Data from the 2008 and 2009 cohorts provide some evidence that the higher level of preference for general practice expressed by women than men, in the first year after qualification, is falling. If the gender gap is truly in decline, it may not be possible to rely for much longer on the ‘demographic uplift’ of an increasing percentage of women among the graduates resulting in more choosing general practice.
Information about early career preferences matters because early choices for general practice are highly predictive of eventual careers. For example, in previous cohorts 82% of doctors who specified that they wanted to become GPs in year 1, and 92% who specified this in year 3, eventually practised as GPs.13
Extrapolating from the responder data to whole cohorts, and expressing the findings as numbers rather than percentages, the total number of young doctors choosing general practice 1 year after graduation, whether as first, second or third choice, has increased substantially since the year 2000. This is due partly to the expansion of medical schools, and partly to increased numbers of women in medicine, rather than any substantial change in the underlying level of choice for general practice by either sex.
The doctors in previous cohorts regard general practice highly.14,15 Nonetheless, a much smaller percentage of doctors leave medical school wanting a career in general practice than the NHS needs. In this context the high level of choices for general practice among the first graduates from the new English schools is interesting.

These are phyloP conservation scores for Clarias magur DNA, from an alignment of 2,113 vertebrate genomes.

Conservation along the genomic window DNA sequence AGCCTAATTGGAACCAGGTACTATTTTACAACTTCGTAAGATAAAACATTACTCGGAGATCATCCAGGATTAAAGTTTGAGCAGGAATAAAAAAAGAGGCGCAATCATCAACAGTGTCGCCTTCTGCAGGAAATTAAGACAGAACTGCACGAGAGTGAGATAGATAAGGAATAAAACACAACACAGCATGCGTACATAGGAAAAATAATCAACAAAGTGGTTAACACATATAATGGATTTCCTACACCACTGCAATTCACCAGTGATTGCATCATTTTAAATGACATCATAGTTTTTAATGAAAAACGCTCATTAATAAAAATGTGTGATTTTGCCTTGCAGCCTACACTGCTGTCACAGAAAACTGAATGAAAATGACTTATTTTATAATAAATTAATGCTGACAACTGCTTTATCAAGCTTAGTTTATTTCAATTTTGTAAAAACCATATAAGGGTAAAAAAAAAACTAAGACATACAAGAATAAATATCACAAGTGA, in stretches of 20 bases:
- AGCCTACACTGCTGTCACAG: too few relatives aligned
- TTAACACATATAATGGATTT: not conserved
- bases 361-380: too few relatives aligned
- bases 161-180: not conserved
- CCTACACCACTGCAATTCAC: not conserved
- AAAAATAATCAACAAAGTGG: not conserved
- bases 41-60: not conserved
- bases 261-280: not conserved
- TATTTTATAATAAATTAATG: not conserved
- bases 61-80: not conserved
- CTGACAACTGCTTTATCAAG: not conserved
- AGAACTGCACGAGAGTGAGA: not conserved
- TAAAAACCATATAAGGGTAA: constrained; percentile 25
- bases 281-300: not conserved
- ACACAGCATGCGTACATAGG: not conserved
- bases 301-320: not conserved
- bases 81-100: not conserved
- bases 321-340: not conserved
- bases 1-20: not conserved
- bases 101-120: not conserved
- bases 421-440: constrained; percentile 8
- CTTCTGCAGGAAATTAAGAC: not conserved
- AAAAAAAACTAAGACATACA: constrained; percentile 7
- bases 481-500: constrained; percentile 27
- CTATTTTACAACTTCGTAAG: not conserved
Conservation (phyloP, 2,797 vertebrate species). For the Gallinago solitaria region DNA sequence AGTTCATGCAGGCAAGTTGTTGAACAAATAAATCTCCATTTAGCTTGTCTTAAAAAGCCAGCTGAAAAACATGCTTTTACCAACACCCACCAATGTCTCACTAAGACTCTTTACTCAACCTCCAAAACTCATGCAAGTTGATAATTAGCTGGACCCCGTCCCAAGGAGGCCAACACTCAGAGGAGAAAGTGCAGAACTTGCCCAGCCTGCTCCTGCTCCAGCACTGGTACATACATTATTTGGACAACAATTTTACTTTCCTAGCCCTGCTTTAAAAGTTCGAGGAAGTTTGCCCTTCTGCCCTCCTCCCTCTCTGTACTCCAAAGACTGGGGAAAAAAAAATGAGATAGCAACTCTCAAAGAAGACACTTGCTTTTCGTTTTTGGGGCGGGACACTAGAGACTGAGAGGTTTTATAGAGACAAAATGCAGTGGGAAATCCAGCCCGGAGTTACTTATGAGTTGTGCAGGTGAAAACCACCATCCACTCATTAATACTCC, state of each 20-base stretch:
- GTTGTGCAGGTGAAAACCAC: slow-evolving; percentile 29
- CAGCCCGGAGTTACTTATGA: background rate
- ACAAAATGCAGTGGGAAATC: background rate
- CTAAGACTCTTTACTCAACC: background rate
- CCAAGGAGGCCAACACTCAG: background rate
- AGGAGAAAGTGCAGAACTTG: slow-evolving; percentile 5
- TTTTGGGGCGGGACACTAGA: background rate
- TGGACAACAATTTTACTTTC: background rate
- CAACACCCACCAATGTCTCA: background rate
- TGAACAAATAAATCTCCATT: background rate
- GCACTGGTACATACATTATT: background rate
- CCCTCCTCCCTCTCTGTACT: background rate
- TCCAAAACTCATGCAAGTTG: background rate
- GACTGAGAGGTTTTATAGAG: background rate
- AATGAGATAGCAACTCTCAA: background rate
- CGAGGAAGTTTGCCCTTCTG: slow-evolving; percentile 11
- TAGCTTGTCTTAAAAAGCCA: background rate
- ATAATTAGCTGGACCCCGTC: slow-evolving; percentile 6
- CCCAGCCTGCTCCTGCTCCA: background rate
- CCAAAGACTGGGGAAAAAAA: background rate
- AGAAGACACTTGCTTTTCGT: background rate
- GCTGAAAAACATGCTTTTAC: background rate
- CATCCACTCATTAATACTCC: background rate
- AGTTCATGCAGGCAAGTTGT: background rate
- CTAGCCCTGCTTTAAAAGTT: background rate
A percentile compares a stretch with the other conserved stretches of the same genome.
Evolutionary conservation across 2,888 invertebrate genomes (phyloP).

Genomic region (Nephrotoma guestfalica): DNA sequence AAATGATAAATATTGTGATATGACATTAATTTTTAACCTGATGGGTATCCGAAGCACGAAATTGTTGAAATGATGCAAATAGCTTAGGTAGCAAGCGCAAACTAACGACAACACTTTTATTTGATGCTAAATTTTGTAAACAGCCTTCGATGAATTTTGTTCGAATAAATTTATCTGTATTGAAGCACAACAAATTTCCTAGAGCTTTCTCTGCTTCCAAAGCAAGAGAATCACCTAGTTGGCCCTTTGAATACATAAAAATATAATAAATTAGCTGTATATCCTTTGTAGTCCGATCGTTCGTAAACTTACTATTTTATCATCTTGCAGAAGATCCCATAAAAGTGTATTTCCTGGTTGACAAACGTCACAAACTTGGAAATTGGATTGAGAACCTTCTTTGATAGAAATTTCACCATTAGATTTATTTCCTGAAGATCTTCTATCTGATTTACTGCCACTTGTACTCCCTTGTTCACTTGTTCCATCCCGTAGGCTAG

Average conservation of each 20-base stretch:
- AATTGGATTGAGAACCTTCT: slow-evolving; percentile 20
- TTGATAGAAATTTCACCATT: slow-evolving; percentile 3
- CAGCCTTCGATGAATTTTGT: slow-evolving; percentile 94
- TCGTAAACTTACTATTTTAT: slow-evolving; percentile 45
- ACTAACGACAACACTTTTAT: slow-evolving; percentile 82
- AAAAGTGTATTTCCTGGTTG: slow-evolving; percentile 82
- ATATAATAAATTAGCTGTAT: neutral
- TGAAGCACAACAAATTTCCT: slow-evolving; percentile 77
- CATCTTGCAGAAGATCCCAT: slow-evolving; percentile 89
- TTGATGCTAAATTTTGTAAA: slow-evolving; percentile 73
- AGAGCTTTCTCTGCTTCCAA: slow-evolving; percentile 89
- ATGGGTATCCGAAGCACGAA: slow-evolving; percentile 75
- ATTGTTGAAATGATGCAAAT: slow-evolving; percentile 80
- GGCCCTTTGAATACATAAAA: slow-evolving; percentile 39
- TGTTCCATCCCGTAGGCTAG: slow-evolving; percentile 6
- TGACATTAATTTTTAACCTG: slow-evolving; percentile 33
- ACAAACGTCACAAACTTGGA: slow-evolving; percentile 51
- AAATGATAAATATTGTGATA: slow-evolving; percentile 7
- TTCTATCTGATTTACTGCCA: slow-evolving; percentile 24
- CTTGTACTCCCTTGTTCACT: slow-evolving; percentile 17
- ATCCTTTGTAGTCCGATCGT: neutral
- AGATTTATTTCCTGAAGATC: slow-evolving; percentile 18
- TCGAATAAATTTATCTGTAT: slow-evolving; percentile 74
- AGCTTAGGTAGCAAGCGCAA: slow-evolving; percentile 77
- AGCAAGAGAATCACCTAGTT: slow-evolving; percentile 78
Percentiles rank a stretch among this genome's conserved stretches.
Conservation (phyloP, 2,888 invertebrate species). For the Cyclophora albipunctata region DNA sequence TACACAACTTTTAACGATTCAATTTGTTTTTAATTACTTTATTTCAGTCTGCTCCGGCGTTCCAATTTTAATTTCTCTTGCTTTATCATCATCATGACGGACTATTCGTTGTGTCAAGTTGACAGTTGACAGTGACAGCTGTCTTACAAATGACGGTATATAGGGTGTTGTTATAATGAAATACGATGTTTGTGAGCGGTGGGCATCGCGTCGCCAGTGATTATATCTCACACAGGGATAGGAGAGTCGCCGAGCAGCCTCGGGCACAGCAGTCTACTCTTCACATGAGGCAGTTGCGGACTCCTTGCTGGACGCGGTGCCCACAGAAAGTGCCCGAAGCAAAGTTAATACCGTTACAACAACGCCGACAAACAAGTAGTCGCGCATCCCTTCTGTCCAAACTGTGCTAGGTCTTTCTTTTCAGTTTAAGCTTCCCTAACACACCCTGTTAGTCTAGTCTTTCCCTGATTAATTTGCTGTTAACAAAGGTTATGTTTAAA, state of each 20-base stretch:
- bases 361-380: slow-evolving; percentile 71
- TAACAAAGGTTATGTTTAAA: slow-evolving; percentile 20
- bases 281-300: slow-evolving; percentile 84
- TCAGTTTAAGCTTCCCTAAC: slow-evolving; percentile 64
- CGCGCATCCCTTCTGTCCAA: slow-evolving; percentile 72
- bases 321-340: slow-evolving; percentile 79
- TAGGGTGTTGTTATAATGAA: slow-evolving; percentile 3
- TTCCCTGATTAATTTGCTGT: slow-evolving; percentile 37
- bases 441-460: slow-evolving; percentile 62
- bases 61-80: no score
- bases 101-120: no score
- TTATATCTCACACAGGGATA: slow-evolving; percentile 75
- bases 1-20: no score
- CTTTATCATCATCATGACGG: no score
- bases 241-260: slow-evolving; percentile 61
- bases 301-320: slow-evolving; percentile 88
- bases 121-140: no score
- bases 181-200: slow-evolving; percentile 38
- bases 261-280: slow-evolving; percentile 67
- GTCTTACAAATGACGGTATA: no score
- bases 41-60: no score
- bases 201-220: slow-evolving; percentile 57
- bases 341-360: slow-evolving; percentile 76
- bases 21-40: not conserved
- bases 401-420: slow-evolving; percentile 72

This mirrors experience in the US, where the American Academy of Family Physicians has recently reported16 just a very small increase in interest in primary care careers among trainees in 2010, citing the following factors ‘Multiple forces including student perspectives of the demands, rewards, and prestige of the specialty; national dialogue about health care reform; turbulence in the economic environment; lifestyle issues; the advice of deans; and the impact of faculty role models continue to influence medical student career choices.’ Its report16 continues ‘Despite matching the highest number of US seniors into family medicine residencies since 2004, in 2010 the production of family physicians remains insufficient to meet the current and anticipated need to support the nation's primary care infrastructure.’
In depth study of why this is so in the UK, and consideration of policy changes to encourage more doctors to enthusiastically embrace general practice as their first career choice, is required. Such study might consider the extent to which the level of choices for general practice in different schools reflects the different entry characteristics and aspirations of students, or whether it reflects the degree to which intentions are moulded by undergraduate experiences.
We would like to thank Emma Ayres who administered the surveys, Janet Justice and Alison Stockford for their careful data entry, and all the doctors who participated in the surveys.
This is an independent report commissioned and funded by the Policy Research Programme in the Department of Health (reference PR-DC-0311-0160116). The views expressed are not necessarily those of the Department.
National Research Ethics Service, following referral to the Brighton and Mid-Sussex Research Ethics Committee in its role as a multi-centre research ethics committee (ref 04/Q1907/48).
Freely submitted; externally peer reviewed.
The authors have declared no competing interests.
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- Received April 7, 2011.
- Revision received May 4, 2011.
- Accepted June 3, 2011.
- © British Journal of General Practice, January 2011